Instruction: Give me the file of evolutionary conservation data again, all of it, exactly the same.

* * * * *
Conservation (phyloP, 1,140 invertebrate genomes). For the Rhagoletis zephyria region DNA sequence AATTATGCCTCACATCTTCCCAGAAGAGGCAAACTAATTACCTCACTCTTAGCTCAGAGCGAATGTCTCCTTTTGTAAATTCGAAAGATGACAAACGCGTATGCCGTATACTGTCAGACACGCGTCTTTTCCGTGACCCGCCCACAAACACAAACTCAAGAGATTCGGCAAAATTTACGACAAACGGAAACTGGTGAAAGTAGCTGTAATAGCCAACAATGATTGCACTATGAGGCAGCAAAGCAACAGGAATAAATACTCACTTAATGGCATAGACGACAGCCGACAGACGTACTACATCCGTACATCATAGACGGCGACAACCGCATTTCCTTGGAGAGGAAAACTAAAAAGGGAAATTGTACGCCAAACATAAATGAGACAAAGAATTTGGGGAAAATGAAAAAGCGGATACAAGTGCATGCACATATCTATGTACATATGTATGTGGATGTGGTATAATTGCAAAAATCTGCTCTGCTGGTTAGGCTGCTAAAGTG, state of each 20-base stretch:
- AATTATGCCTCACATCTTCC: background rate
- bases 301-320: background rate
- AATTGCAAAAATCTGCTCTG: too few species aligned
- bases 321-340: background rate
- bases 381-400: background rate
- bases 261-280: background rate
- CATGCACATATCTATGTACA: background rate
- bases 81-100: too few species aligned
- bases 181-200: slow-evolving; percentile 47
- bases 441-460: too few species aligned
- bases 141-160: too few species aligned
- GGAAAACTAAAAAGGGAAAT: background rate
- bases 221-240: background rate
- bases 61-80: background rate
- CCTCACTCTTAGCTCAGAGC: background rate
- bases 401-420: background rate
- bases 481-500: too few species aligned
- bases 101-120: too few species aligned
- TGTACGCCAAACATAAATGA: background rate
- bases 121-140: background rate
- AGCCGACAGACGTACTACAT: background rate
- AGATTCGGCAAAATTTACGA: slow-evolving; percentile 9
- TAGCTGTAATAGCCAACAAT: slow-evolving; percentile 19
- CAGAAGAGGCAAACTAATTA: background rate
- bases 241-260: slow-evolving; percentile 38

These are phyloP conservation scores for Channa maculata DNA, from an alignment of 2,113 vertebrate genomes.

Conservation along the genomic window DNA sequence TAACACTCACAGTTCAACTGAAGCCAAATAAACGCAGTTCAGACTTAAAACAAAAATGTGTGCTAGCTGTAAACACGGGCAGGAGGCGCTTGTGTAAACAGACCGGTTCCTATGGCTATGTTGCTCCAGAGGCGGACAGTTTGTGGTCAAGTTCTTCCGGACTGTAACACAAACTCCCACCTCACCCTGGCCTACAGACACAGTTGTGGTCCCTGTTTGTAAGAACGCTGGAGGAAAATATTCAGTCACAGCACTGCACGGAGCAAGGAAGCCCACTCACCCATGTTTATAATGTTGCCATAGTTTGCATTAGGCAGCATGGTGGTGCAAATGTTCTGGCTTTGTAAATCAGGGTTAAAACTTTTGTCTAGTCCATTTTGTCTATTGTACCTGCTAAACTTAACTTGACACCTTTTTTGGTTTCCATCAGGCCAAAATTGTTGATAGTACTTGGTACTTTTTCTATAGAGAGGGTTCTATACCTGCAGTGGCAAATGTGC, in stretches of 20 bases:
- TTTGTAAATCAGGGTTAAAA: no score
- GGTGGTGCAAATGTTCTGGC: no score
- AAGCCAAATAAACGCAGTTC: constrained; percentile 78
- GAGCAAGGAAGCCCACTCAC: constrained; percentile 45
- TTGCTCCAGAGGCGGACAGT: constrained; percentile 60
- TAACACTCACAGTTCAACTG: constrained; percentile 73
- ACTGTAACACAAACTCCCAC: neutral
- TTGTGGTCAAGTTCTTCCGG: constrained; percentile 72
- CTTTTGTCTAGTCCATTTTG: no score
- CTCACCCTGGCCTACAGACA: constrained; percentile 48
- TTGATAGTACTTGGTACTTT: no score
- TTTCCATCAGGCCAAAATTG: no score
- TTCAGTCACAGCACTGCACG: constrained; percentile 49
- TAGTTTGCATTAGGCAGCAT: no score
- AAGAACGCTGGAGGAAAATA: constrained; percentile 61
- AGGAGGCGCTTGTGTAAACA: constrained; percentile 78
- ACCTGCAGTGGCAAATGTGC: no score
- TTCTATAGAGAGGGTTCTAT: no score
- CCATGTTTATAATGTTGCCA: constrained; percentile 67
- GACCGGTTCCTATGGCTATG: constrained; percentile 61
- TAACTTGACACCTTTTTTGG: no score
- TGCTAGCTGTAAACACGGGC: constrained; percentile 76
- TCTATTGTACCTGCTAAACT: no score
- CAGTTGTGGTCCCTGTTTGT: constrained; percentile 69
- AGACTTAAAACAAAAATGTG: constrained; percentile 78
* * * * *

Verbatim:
Conservation (phyloP, 1,140 invertebrate genomes). For the Rhagoletis zephyria region DNA sequence AATTATGCCTCACATCTTCCCAGAAGAGGCAAACTAATTACCTCACTCTTAGCTCAGAGCGAATGTCTCCTTTTGTAAATTCGAAAGATGACAAACGCGTATGCCGTATACTGTCAGACACGCGTCTTTTCCGTGACCCGCCCACAAACACAAACTCAAGAGATTCGGCAAAATTTACGACAAACGGAAACTGGTGAAAGTAGCTGTAATAGCCAACAATGATTGCACTATGAGGCAGCAAAGCAACAGGAATAAATACTCACTTAATGGCATAGACGACAGCCGACAGACGTACTACATCCGTACATCATAGACGGCGACAACCGCATTTCCTTGGAGAGGAAAACTAAAAAGGGAAATTGTACGCCAAACATAAATGAGACAAAGAATTTGGGGAAAATGAAAAAGCGGATACAAGTGCATGCACATATCTATGTACATATGTATGTGGATGTGGTATAATTGCAAAAATCTGCTCTGCTGGTTAGGCTGCTAAAGTG, state of each 20-base stretch:
- AATTATGCCTCACATCTTCC: background rate
- bases 301-320: background rate
- AATTGCAAAAATCTGCTCTG: too few species aligned
- bases 321-340: background rate
- bases 381-400: background rate
- bases 261-280: background rate
- CATGCACATATCTATGTACA: background rate
- bases 81-100: too few species aligned
- bases 181-200: slow-evolving; percentile 47
- bases 441-460: too few species aligned
- bases 141-160: too few species aligned
- GGAAAACTAAAAAGGGAAAT: background rate
- bases 221-240: background rate
- bases 61-80: background rate
- CCTCACTCTTAGCTCAGAGC: background rate
- bases 401-420: background rate
- bases 481-500: too few species aligned
- bases 101-120: too few species aligned
- TGTACGCCAAACATAAATGA: background rate
- bases 121-140: background rate
- AGCCGACAGACGTACTACAT: background rate
- AGATTCGGCAAAATTTACGA: slow-evolving; percentile 9
- TAGCTGTAATAGCCAACAAT: slow-evolving; percentile 19
- CAGAAGAGGCAAACTAATTA: background rate
- bases 241-260: slow-evolving; percentile 38

These are phyloP conservation scores for Channa maculata DNA, from an alignment of 2,113 vertebrate genomes.

Conservation along the genomic window DNA sequence TAACACTCACAGTTCAACTGAAGCCAAATAAACGCAGTTCAGACTTAAAACAAAAATGTGTGCTAGCTGTAAACACGGGCAGGAGGCGCTTGTGTAAACAGACCGGTTCCTATGGCTATGTTGCTCCAGAGGCGGACAGTTTGTGGTCAAGTTCTTCCGGACTGTAACACAAACTCCCACCTCACCCTGGCCTACAGACACAGTTGTGGTCCCTGTTTGTAAGAACGCTGGAGGAAAATATTCAGTCACAGCACTGCACGGAGCAAGGAAGCCCACTCACCCATGTTTATAATGTTGCCATAGTTTGCATTAGGCAGCATGGTGGTGCAAATGTTCTGGCTTTGTAAATCAGGGTTAAAACTTTTGTCTAGTCCATTTTGTCTATTGTACCTGCTAAACTTAACTTGACACCTTTTTTGGTTTCCATCAGGCCAAAATTGTTGATAGTACTTGGTACTTTTTCTATAGAGAGGGTTCTATACCTGCAGTGGCAAATGTGC, in stretches of 20 bases:
- TTTGTAAATCAGGGTTAAAA: no score
- GGTGGTGCAAATGTTCTGGC: no score
- AAGCCAAATAAACGCAGTTC: constrained; percentile 78
- GAGCAAGGAAGCCCACTCAC: constrained; percentile 45
- TTGCTCCAGAGGCGGACAGT: constrained; percentile 60
- TAACACTCACAGTTCAACTG: constrained; percentile 73
- ACTGTAACACAAACTCCCAC: neutral
- TTGTGGTCAAGTTCTTCCGG: constrained; percentile 72
- CTTTTGTCTAGTCCATTTTG: no score
- CTCACCCTGGCCTACAGACA: constrained; percentile 48
- TTGATAGTACTTGGTACTTT: no score
- TTTCCATCAGGCCAAAATTG: no score
- TTCAGTCACAGCACTGCACG: constrained; percentile 49
- TAGTTTGCATTAGGCAGCAT: no score
- AAGAACGCTGGAGGAAAATA: constrained; percentile 61
- AGGAGGCGCTTGTGTAAACA: constrained; percentile 78
- ACCTGCAGTGGCAAATGTGC: no score
- TTCTATAGAGAGGGTTCTAT: no score
- CCATGTTTATAATGTTGCCA: constrained; percentile 67
- GACCGGTTCCTATGGCTATG: constrained; percentile 61
- TAACTTGACACCTTTTTTGG: no score
- TGCTAGCTGTAAACACGGGC: constrained; percentile 76
- TCTATTGTACCTGCTAAACT: no score
- CAGTTGTGGTCCCTGTTTGT: constrained; percentile 69
- AGACTTAAAACAAAAATGTG: constrained; percentile 78